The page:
But I do not want you to be ignorant, brethren, concerning those who have fallen asleep, lest you sorrow as others who have no hope. For if we believe that Jesus died and rose again, even so God will bring with Him those who sleep in Jesus. (1 Thessalonians 4:13-14)
St Isaac of Nineveh, comments on the notion that death is like sleep – Christ will awaken us from that sleep, and we will not have any sense after we die that we are waiting for Him. We will die and the next thing of which we will be aware is Christ calling us to awake and arise. It is a beautifully comforting image and based in St Paul’s own thinking.
How astonishing is any meditation on how we are constituted! Even more astonishing than that is the mystery of your resurrection! Again, how greatly grievous, when it is examined, is the dissolution of your composition, but great and wondrous is the glory of your resurrection. “My soul is grieved unto death.” In faith, however, I take courage, because he who first died and rose has, by his resurrection, given the comfort of hope to the human race. Do not be sad at your entry into the silence of the grave, O mortal most fair, who are subject to corruption in the ignominy of death: look how God has placed a limit for your silent and humiliated existence, and for your deprived state, not remembered by anyone.
How beautiful is the way you are made, but how grievous is your dissolution! Let not sorrow batter you because of this, for you are going to put on this ‹same body, now› burning with fire and with spirit, bearing the precise image of its Maker. Do not let doubts disturb you concerning the greatness of this hope, for Paul comforts you concerning it: “He will transform the body of our lowly state and make it the likeness of the body of his glory.” Do not be grieved that for many years we will be subject to this corruption of death, beneath the soil, until the end of this world overtakes us. This matter of death and the entire length of our sleep in the grave does not weigh down on us, since it will seem to us like the sleep of one night.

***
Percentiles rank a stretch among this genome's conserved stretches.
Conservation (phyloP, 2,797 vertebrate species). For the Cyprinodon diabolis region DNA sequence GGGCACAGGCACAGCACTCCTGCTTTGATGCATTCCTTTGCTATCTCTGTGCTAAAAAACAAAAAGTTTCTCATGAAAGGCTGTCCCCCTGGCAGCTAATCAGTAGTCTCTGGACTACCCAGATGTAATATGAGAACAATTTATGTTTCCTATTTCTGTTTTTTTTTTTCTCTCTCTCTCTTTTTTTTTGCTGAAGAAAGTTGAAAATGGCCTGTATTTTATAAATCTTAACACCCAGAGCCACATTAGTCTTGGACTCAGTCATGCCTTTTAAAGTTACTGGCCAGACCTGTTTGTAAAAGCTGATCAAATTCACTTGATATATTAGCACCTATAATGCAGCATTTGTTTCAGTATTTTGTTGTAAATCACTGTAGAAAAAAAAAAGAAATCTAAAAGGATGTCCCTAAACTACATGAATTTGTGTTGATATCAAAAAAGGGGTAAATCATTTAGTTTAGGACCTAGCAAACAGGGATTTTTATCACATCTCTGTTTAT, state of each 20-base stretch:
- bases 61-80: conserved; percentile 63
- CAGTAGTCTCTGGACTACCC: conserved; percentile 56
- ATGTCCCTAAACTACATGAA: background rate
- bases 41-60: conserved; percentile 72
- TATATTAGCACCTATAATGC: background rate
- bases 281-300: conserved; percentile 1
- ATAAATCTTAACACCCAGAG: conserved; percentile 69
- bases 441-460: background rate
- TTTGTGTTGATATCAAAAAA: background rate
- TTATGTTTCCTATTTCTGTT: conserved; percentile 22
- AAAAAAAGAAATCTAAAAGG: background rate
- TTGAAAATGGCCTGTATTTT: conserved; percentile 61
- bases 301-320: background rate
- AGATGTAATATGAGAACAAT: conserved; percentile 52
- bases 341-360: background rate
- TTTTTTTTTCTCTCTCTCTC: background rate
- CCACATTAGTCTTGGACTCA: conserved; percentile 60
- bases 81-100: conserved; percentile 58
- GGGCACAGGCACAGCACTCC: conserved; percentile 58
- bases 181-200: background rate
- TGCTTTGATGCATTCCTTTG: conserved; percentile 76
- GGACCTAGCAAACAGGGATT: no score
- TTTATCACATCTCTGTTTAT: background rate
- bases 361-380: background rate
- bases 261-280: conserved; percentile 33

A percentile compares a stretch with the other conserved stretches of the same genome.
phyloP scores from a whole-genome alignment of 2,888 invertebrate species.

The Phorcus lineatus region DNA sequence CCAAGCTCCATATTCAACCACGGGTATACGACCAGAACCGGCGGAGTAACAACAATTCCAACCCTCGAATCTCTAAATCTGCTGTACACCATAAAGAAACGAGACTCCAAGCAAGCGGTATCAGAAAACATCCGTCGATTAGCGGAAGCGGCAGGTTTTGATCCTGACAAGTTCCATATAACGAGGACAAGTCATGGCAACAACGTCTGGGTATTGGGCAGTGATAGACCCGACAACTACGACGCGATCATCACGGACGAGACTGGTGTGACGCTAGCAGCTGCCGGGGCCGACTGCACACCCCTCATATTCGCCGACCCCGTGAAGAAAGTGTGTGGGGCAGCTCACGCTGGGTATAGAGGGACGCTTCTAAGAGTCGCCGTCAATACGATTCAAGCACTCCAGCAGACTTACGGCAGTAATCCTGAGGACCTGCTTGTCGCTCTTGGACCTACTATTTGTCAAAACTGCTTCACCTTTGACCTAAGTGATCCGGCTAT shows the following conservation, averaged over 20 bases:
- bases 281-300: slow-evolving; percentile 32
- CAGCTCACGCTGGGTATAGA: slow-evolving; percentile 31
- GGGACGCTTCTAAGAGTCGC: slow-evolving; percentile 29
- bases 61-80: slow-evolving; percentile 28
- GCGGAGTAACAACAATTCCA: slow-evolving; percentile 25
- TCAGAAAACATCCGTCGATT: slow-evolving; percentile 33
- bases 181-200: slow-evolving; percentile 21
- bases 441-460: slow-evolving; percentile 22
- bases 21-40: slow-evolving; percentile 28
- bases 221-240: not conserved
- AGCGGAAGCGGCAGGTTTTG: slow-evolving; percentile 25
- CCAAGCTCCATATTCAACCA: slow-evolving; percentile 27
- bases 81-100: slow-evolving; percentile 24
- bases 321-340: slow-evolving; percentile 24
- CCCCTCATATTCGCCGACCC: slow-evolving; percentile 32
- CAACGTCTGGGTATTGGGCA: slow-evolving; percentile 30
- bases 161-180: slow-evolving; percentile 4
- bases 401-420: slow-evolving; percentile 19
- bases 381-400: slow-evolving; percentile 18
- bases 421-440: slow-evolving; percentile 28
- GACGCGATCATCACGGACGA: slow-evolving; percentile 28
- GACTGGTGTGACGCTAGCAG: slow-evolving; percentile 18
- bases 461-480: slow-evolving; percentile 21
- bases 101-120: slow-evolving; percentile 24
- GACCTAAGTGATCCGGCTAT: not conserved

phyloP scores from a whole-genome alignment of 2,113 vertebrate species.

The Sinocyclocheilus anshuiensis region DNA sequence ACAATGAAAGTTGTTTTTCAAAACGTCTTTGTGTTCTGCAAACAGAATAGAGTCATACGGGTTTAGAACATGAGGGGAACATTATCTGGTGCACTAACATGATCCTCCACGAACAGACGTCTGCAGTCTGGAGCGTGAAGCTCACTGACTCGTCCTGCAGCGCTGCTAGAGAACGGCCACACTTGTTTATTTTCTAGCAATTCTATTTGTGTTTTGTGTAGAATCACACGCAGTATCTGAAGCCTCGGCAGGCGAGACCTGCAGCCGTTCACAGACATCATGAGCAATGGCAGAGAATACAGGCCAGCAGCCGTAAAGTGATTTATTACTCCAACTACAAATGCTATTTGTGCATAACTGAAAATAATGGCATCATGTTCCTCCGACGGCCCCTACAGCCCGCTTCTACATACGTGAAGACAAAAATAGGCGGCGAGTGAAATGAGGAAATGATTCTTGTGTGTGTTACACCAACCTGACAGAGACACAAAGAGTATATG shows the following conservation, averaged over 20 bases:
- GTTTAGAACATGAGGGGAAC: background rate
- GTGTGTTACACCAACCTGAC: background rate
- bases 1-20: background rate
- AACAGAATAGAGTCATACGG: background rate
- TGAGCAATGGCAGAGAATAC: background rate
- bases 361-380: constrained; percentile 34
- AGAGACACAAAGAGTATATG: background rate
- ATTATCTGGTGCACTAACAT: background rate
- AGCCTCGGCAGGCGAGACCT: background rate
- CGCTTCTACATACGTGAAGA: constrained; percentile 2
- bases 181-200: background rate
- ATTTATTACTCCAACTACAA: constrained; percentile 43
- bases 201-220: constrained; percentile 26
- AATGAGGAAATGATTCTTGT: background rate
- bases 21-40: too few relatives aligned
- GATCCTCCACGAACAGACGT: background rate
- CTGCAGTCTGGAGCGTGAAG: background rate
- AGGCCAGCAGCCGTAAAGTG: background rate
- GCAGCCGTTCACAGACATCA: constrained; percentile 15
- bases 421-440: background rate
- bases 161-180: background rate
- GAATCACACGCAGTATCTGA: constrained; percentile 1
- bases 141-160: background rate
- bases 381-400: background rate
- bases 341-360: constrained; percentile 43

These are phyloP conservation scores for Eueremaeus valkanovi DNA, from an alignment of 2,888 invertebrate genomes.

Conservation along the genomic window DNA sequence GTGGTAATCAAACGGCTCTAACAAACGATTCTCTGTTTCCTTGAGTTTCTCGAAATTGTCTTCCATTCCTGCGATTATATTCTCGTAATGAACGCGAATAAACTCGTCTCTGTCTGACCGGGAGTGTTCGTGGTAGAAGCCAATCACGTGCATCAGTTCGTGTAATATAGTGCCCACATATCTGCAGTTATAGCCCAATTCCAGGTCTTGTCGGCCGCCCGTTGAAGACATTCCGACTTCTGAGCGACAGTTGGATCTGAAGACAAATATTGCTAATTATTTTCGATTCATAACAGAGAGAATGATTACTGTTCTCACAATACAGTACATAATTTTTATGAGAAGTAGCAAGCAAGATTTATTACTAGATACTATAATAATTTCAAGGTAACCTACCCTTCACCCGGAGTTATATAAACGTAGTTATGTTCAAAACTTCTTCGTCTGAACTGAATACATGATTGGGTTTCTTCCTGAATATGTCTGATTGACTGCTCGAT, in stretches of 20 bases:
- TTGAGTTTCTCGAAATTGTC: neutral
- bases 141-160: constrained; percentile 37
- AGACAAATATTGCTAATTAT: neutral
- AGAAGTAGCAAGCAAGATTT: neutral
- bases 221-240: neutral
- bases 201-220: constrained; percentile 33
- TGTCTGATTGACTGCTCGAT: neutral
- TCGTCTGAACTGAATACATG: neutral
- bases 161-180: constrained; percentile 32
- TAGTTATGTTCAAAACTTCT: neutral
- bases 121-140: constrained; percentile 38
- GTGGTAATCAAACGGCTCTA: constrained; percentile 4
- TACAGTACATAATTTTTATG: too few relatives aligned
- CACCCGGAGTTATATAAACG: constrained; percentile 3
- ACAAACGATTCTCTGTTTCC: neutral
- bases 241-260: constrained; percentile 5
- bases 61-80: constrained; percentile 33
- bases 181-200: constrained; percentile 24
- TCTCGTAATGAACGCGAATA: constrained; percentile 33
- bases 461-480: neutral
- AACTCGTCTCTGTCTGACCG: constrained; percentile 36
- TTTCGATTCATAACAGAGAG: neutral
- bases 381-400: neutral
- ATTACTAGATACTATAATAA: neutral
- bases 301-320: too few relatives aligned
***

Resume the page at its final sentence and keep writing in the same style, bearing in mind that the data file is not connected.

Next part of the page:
Look how the wise Creator has even made death easy for us, so that we should not be aware at all of its weariness. Only until we meet it is it difficult for us: we will have no further awareness of our state of corruption, or of the dissolution of our ‹bodily› frame, but ‹it will be› like the sleep of a single night: when ‹the dead› arise on that day ‹it will be› as if we had gone to sleep in the evening and woken up ‹in the morning›, so easy for us will be the long sleep of the grave and the length of years in it. (Headings on Spiritual Knowledge: The Second Part, Chapters 1-3, Kindle Location 3045-3063)
Therefore it is said, “Awake, O sleeper, and arise from the dead, and Christ shall give you light.” (Ephesians 5:14)